Sea sponges are inhabited by bacteria that produce various compounds. This has been known to scientists for a long time. Recently, it turned out that the sponges themselves are capable of creating one useful group of compounds. The results of this study were presented on March 20, 2022 at a meeting of the American Chemical Society.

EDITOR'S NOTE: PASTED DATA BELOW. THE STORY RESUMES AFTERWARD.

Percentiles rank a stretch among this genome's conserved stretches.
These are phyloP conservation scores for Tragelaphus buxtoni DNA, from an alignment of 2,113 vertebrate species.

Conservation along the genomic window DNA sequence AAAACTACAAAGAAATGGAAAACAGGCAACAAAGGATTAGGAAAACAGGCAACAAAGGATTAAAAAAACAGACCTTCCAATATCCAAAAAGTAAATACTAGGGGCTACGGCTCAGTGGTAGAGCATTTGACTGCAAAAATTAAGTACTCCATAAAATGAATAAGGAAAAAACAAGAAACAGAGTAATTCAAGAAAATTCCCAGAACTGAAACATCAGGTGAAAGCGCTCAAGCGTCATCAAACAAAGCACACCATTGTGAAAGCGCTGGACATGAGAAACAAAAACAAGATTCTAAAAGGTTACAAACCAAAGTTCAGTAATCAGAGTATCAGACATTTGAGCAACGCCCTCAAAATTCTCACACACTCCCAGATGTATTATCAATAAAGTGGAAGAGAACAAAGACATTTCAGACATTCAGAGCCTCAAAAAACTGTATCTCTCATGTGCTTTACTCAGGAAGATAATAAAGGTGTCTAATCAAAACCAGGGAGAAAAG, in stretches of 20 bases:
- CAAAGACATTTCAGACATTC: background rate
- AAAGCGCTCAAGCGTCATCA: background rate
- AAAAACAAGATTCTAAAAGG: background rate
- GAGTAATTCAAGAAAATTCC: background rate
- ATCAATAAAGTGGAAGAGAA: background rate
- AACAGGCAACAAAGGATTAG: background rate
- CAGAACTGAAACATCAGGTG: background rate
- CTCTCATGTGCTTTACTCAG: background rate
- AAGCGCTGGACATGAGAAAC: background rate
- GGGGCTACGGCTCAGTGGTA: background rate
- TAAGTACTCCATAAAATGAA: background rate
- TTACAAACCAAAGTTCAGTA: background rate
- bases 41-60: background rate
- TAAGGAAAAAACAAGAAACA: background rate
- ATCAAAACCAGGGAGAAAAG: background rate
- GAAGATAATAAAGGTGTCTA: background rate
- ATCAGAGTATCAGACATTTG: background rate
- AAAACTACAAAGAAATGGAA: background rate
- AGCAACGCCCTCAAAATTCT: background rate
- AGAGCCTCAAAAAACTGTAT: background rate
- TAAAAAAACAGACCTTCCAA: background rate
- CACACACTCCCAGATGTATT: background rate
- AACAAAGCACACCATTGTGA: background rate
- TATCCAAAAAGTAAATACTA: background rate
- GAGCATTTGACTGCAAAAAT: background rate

Also Ph.D. Vikram Shende, together with laboratory students Vivian Lin and Samantha Hanauer, was able to extract new compounds from 13 San Diegan sea sponges. These substances (brominated peptides) are able to inhibit the growth of bacteria. Now experts are studying whether the resulting compounds can be used as antibiotics.
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